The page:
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Jim Paterson

Former Institute Deputy General Secretary, Jim Paterson, has died aged 88.

Members of the Chartered Institute of Journalists remember with great fondness, the 17 years’ service that Jim Paterson gave to the organisation as its Deputy General Secretary.

Above all, he will be remembered for his loyalty and dedication to the IoJ and his sheer mental and physical energy at chapter meetings and annual conference, where his mantra of ‘recruit – recruit – recruit’ is still remembered today.

Jim’s commitment to fighting the closed shop during the 1970s played no small part in bringing about change to the law on union membership. Similarly, his diplomacy and sound advice when handling disputes won him admiration among his peers.

He was a human dynamo who was equally loved by members and staff for his strength, kindness and boundless good humour.

Obituary – Eileen Summers

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Eileen Vincent Summers

Eileen was born in London on August 4, 1918 and died on August 1, 2009 – three days short of her 91st birthday.

Eileen was adopted by a couple named Arthur and Lizzie Gladman, who had lost their only son in the Battle of the Somme. Throughout her life she tried to find answers to the details of her real family and origins, but despite her efforts, she was unsuccessful. All records had been destroyed.

Eileen was a writer and a working journalist all her life. This is a quote from a letter Eileen wrote to ‘The Journal’ of the Chartered Institute of Journalists.

“I was particularly taken by Phillip Paul’s recollection of his days and nights as a cub reporter with the Salisbury Journal. I too, was a trainee reporter at about the same period, with his competition The Salisbury Times for fourteen months and then for a couple of months of World War

II.” Describing her early days as a cub reporter she wrote: “When the editor discovered that not only could I write, I could spell, he let me loose on every type of assignment. From Yehudi Menuhin at the cathedral to inquests, courts martial, police courts and City Council. I had a ball.”

After the war, Eileen married an American, Thomas Summers and moved to Palo Alto California, where she became a staff-writer for the local paper. There were long periods when she lived in Europe where her husband had a diplomatic post.

Divorced, after eighteen years of marriage, Eileen returned to the United States where she went to work for The Washington Post as a staff writer. After six years in Washington, she moved to New York where she was an editorial writer for the CBS all-news flagship radio station in New York and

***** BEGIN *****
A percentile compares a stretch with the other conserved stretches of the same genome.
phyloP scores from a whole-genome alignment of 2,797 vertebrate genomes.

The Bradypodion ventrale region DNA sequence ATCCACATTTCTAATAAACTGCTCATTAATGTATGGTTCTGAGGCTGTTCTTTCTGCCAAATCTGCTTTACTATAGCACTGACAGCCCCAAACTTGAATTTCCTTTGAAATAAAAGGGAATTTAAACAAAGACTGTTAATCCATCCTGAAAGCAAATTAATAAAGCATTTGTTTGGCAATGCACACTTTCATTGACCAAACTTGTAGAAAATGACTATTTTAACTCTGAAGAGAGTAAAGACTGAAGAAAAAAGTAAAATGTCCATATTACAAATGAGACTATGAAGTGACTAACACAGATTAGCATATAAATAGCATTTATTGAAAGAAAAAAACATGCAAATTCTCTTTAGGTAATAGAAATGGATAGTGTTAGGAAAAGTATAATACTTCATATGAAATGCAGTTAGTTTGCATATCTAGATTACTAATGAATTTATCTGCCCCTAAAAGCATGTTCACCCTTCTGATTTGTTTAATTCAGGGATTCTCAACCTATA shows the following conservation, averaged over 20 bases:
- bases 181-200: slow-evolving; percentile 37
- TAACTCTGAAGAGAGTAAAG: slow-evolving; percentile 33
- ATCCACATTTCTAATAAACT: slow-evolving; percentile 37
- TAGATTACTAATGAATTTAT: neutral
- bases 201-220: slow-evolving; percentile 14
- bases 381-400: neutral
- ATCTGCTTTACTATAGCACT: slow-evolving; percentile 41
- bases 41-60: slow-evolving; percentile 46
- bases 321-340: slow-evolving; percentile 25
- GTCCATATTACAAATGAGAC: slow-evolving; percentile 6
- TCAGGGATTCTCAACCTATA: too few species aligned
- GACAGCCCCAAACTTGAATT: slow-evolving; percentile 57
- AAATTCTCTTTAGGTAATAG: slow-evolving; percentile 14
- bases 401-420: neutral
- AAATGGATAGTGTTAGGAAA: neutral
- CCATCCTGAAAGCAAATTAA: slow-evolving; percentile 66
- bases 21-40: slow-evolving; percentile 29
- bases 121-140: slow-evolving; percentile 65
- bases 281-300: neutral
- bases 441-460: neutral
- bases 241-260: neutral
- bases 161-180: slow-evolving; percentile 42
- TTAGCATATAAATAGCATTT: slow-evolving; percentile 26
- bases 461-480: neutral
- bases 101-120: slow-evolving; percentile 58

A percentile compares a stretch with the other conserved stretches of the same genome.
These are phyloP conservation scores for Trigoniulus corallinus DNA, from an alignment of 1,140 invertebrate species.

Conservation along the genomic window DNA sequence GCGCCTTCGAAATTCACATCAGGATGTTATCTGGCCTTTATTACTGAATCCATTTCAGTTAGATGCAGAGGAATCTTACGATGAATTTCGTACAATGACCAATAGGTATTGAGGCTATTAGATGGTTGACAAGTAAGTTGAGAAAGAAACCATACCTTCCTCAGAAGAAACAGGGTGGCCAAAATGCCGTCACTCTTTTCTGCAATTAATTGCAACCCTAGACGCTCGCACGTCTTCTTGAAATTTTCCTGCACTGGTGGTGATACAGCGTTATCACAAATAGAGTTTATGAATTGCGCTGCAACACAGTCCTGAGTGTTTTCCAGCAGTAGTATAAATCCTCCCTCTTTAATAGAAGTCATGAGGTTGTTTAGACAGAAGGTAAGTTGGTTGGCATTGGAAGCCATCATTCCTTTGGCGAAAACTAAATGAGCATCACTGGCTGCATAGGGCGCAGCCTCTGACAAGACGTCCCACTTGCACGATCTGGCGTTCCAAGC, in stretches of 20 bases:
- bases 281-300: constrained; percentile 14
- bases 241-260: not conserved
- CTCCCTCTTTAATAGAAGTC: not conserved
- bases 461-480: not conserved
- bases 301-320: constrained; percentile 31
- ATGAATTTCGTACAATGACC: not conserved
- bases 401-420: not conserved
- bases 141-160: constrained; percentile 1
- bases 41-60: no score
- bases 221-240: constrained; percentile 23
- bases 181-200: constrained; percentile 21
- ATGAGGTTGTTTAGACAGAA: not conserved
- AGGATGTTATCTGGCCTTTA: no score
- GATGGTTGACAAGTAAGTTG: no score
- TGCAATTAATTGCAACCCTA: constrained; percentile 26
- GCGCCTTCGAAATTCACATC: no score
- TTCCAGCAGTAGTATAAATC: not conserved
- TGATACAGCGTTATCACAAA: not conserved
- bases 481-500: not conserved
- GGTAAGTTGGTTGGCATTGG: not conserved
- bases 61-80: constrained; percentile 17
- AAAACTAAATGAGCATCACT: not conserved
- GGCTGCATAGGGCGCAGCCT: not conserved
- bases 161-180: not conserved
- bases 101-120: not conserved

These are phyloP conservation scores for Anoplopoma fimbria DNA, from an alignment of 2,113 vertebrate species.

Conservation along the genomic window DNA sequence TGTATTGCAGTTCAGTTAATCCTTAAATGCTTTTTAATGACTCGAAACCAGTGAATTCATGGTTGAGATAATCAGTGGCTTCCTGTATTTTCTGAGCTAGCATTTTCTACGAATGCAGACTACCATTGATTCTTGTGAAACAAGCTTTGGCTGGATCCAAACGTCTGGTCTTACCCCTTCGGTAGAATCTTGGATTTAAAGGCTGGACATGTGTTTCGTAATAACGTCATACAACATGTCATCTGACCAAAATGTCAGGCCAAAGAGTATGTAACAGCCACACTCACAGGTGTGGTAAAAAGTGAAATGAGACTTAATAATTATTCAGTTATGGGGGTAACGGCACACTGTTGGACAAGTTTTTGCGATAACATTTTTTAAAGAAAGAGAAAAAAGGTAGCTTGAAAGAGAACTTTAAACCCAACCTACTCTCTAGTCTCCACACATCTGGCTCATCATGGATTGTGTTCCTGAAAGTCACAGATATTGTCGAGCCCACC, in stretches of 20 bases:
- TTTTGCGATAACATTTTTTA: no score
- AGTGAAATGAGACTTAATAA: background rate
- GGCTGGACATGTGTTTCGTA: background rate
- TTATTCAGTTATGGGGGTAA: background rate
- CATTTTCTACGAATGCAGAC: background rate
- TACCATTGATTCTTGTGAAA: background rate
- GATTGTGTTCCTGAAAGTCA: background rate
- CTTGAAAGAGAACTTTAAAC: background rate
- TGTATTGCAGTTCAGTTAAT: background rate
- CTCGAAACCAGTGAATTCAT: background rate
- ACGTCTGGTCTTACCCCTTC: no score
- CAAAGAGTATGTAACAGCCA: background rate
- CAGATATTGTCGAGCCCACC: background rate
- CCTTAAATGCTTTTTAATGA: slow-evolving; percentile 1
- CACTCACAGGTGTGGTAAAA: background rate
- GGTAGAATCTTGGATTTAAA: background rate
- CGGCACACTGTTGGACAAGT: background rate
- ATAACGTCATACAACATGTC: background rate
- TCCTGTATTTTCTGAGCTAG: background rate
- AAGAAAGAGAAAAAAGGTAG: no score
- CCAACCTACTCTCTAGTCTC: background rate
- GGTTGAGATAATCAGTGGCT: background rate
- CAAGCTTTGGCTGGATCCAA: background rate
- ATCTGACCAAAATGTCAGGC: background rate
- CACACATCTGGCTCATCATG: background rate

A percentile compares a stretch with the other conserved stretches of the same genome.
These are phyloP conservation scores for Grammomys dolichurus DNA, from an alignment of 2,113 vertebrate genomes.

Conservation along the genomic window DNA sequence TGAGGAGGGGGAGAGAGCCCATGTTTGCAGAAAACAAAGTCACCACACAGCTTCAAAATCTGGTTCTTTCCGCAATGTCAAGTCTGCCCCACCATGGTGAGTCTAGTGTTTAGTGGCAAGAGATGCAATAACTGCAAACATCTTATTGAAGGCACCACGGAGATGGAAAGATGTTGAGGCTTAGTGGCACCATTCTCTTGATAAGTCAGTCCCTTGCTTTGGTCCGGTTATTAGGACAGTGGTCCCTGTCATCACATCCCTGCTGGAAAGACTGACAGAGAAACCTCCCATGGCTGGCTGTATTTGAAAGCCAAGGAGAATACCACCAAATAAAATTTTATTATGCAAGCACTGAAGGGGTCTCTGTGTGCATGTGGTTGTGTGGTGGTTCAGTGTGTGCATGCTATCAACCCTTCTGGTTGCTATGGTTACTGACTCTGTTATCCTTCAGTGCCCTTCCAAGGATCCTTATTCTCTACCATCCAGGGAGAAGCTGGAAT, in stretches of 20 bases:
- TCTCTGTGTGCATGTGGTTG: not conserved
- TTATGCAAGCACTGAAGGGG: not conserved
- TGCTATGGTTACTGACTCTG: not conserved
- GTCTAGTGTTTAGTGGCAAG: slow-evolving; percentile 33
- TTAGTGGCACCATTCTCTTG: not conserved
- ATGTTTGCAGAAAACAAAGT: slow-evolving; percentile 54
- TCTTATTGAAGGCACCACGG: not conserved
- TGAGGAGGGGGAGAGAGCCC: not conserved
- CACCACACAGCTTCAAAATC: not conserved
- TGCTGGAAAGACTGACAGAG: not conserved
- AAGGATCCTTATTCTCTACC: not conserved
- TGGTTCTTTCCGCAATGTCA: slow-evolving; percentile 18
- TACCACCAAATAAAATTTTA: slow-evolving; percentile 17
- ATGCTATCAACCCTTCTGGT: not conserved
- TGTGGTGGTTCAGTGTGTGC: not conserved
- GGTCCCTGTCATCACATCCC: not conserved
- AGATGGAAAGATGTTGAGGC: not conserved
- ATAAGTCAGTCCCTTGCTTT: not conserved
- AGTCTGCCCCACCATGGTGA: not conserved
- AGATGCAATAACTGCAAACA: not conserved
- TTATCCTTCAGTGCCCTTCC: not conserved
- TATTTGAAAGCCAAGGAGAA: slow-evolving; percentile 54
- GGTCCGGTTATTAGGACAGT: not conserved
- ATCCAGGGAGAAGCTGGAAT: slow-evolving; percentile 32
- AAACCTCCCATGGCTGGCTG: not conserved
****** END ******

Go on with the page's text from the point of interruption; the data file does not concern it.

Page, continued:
then writer/researcher with the Elections Unit of NBC Television.

While working in New York, Eileen fell in love and was engaged to marry John Merriman, the Managing Editor of the CBS Evening News with Walter Cronkite. Tragically he was killed in an airplane crash in 1974 shortly before their marriage.

In a verse from a poem Eileen wrote after John Merriman’s death she wrote:

“Don’t tell me that you know just how I feel.

Has death for you, with one swift blow

Become quite real?

Does your true love lie dead? If this is so Then yes, you know Just how I feel.”

After John’s death, Eileen returned to England and went to work for The Oxford Times. She then settled in Egham, Surrey, working as a free-lance journalist. At the same time, she joined the Chartered Institute of Journalists and became a long-serving committee member of the Freelance Division and Trustee of Institute charities. She leaves a collection of plays, short stories, book reviews and poems.

CIoJ VETERAN DIES

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CIoJ VETERAN DIES: It is with sadness that I have to inform you that Eileen Summers died on Saturday, 1 August 2009.

She slipped away peacefully while a friend sat with her.

A small memorial service will take place for Eileen at St Bride’s Church, Fleet Street, tomorrow (5 August) at 1.15pm.